When will the madness end, and where can I find the innovator of this anti-theft technology?

Let's bring back some common sense to the world, and we can start with the packaging of DVDs. It's not much, but it's a start and if the manufacturer's won't listen to reason then I'm sure there's a discount to be had when buying meat whips in bulk.

And while we're meat-whipping these people into submission, I would also volunteer Tom Delay for the punishment, although for entirely different reasons.


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Wallowing in Sin City . . .

Posted by 2 Dollar Productions Wednesday, April 06, 2005 0 comments

Well, I just got back from catching a mid-week viewing of "Sin City" and coming back to the real world was tough.

After nearly two hours of depravity, it was hard to leave the confines of Basin City (the actual town name) and come home to a place that didn't smell of cigarettes and a city where hookers don't rule the streets while wearing sexpot outfits that look they were bought with a deep discount at some sort of bondage vigilante superstore.

It also doesn't make it easier to leave when every female in the city looks like Jessica Alba or Rosario Dawson or Brittany Murphy.

The movie looks and is flat-out cool, and although the dialogue takes getting used to (it felt like a parody of hard-boiled banter for awhile) the experience was a good one.

It seems that everyone in Hollywood appeared in the film at some point or another, and most handled themselves quite well among the squalor of the city. Clive Owen, Bruce Willis, and surprisingly enough Elijah Wood all thrived in the film, but it was Mickey Rourke who dominated everyone.

Rourke was almost unrecognizable as his head looked like silly-putty that had been pounded with a meat hammer, but he held the screen for his entire section of the film and left an impression long after he was gone.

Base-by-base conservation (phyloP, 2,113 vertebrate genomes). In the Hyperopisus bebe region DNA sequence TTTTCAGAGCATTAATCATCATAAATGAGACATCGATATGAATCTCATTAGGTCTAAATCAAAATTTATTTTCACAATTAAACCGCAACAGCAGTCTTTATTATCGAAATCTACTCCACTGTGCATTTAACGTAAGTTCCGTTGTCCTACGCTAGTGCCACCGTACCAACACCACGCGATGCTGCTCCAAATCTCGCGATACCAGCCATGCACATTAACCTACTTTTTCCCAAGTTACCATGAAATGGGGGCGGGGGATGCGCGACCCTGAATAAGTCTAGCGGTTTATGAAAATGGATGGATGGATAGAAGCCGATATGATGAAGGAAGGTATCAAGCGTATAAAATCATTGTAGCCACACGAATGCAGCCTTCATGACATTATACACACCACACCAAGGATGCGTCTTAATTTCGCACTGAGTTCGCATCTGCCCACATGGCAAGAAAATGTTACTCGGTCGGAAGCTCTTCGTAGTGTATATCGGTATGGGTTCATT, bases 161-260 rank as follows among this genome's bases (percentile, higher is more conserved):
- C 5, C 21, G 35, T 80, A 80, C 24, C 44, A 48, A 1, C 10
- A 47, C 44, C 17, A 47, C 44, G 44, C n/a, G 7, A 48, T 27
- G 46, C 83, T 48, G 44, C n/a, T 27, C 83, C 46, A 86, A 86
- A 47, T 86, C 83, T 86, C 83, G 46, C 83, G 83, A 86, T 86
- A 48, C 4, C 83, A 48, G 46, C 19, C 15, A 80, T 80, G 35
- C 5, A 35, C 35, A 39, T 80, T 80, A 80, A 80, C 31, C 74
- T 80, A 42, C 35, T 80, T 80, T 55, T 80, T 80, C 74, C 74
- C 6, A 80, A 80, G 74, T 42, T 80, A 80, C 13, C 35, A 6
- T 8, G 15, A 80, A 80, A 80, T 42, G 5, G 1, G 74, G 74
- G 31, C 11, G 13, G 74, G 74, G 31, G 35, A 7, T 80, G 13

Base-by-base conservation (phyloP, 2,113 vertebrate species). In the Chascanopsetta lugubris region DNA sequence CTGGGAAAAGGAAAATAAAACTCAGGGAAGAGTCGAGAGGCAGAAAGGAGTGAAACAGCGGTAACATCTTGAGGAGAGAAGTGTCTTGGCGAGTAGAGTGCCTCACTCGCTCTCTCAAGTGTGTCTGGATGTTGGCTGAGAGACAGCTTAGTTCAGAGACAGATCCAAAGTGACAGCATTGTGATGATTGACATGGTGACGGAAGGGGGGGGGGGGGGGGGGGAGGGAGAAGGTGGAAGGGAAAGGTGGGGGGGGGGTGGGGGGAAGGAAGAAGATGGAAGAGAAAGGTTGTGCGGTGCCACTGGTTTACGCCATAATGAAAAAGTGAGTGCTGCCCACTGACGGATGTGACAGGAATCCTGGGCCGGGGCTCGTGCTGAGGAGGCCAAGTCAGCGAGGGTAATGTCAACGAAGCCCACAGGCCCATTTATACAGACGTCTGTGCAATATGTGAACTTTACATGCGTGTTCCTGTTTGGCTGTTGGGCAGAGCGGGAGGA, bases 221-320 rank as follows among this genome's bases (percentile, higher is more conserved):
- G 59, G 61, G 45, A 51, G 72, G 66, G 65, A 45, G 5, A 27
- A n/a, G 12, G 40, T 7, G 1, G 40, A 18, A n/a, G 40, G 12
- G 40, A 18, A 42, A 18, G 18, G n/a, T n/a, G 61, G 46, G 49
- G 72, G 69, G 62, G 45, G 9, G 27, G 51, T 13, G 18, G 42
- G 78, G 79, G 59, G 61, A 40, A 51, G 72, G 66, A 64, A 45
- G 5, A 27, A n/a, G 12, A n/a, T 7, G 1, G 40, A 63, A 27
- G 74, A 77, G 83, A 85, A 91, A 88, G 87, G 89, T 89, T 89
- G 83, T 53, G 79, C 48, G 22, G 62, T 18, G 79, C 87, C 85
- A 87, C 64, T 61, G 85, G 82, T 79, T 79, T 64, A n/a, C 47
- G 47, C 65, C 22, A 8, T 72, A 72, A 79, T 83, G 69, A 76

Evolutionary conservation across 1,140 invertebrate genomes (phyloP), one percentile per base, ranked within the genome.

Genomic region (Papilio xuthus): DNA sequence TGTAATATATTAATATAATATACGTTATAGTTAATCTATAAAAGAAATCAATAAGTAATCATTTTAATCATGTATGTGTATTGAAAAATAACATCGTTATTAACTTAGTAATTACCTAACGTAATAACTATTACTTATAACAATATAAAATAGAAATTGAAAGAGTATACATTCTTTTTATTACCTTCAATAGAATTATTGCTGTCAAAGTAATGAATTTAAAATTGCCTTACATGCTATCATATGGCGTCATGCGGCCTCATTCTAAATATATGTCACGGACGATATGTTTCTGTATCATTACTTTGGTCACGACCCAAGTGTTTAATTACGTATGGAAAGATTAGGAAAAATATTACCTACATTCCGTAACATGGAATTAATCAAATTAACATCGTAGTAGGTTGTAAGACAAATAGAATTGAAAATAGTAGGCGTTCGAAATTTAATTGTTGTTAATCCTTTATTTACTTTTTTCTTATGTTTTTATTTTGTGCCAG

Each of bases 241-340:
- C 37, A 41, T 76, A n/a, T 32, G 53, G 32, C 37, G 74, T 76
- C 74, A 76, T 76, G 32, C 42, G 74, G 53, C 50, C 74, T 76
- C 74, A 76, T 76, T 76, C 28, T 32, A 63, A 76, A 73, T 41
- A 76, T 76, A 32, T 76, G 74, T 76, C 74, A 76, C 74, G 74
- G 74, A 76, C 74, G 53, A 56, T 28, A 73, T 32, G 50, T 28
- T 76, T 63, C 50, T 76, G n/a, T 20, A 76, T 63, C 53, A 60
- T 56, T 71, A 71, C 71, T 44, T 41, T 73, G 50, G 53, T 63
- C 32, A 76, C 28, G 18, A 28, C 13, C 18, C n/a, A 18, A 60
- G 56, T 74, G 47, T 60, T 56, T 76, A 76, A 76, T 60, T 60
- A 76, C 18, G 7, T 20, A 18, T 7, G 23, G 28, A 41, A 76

When he briefly re-appeared near the end I was hoping he would get back into the action, but I was pacified with a gyrating Jessica Alba, her trusty lasso and an extremely lucky pair of leather chaps.

My main problem with the movie was the way it bookended itself with Josh Hartnett.

For once, Hartnett didn't appear that he would start weeping uncontrollably at any given moment, but his smooth features looked out of place in the mean city and the contention that he would be a contract killer was laughable.

There's simply no room for actors like Hartnett in "Sin City" - it might be a place full of perverts and wineheads and killers but you have to draw the line somewhere.


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We've All Been There . . .

Posted by 2 Dollar Productions Sunday, April 03, 2005 0 comments

I spent April Fool's Day in Austin, and the joke was definitely on me as I found myself locked in on a self-imposed booze trip that found me pouring Shiner Boch and margaritas down my neck at an alarming rate of speed.

Ostensibly, I was down there to attend Jerry Jeff Walker's birthday concert with my Dad and my brother, but after a mediocre show that lasted a little over an hour, the only sensible solution seemed to be found at the bottom of many beer bottles.

Although the show was a disappointment, the bathroom at the concert venue provided me with many a laugh.

This is because the bathroom at the Broken Spoke on South Lamar is a pit that holds one large, rusted trough as well as a sink that doesn't work and the place is rounded out by an industrial-size trashcan that sits in the corner.